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US: Western Potatoes grows potato seed for Frito-Lay

If you’re in the Panhandle and open up a bag of Frito-Lay potato chips, chances are good the potatoes came from one of the Western Potatoes locations in Alliance, Kansas or Colorado, according to an article published by the StarHerald.

Western Potatoes grows chip potatoes and seed potatoes in Alliance, Lincoln, Kan., and Holyoke, Colorado. They grow seed only in Gordon. The employee-owned operation is one of the largest seed growers for Frito-Lay, and has been working with the company since the late 1970s.

“Frito-Lay owns their own patent on all their seed, all their varieties of potatoes,” Western Potatoes’ Chris Toedtli said. “So we grow whatever varieties of potatoes that Frito has a patent on. We then send them out to whatever the allocation is to the growers throughout the United States.”

Chip potatoes are loaded onto about 12-15 tractor-trailers at 42,000 pounds each per day from the Alliance facility for delivery primarily to Frito-Lay production facilities in Denver and Irving, Texas.

“We pretty well supply the Denver plant,” Toedtli said, “and everything from about the middle of July until the first part of April or May, you open up a bag of potato chips in this area, we know that they came from one of our two locations – either Alliance or Holyoke – that they’re our potato chips.”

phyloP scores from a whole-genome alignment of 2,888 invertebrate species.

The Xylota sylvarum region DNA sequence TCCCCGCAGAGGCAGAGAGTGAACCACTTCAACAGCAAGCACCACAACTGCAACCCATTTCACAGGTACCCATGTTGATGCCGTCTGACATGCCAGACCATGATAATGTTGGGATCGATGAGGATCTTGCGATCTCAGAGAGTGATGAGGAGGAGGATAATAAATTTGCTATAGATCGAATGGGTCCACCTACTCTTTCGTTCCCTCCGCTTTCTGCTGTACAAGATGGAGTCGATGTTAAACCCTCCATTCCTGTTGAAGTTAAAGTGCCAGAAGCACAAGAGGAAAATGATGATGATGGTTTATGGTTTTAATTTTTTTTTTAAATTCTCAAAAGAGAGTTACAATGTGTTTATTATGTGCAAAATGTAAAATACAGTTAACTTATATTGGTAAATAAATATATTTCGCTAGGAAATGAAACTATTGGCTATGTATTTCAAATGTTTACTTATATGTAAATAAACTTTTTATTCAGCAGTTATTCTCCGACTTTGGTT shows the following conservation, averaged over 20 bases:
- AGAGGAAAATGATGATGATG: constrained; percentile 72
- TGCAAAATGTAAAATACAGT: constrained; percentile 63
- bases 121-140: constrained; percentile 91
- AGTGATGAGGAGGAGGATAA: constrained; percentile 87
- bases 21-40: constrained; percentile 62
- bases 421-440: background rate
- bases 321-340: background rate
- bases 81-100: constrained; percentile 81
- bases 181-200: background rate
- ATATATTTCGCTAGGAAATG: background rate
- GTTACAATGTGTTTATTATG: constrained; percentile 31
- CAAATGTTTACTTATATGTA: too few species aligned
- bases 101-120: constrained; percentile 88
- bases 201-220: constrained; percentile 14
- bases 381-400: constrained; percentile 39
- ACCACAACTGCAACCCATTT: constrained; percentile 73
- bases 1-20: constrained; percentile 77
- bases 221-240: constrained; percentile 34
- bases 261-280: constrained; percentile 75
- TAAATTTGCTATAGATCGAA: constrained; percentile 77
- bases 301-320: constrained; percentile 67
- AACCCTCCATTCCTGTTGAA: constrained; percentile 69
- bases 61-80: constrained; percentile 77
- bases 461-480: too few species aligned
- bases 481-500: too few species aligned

The chip potatoes are run across the wash line, graded, loaded into trucks and sent down the road. Seed potatoes have to meet Nebraska certifications, so they are inspected before being sent out to Frito-Lay’s growers across the country.

Toedtli said he likes the concept of an employee-owned company. “Every employee owns the company, so it makes a better worker out of the employee,” he said. “They’ve got something they’re working for when they own the company. It gives them more pride, I think.”

Read the full article in the Star-Herald here

Photo: Storage buildings at Western Potatoes in Alliance hold potatoes grown specifically for the Frito-Lay company. Ten buildings 60 feet wide by 160 feet long will be filled with potatoes during harvest. MARK MCCARTHY/Star-Herald

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Lukie Pieterse, Editor/Publisher of Potato News Today


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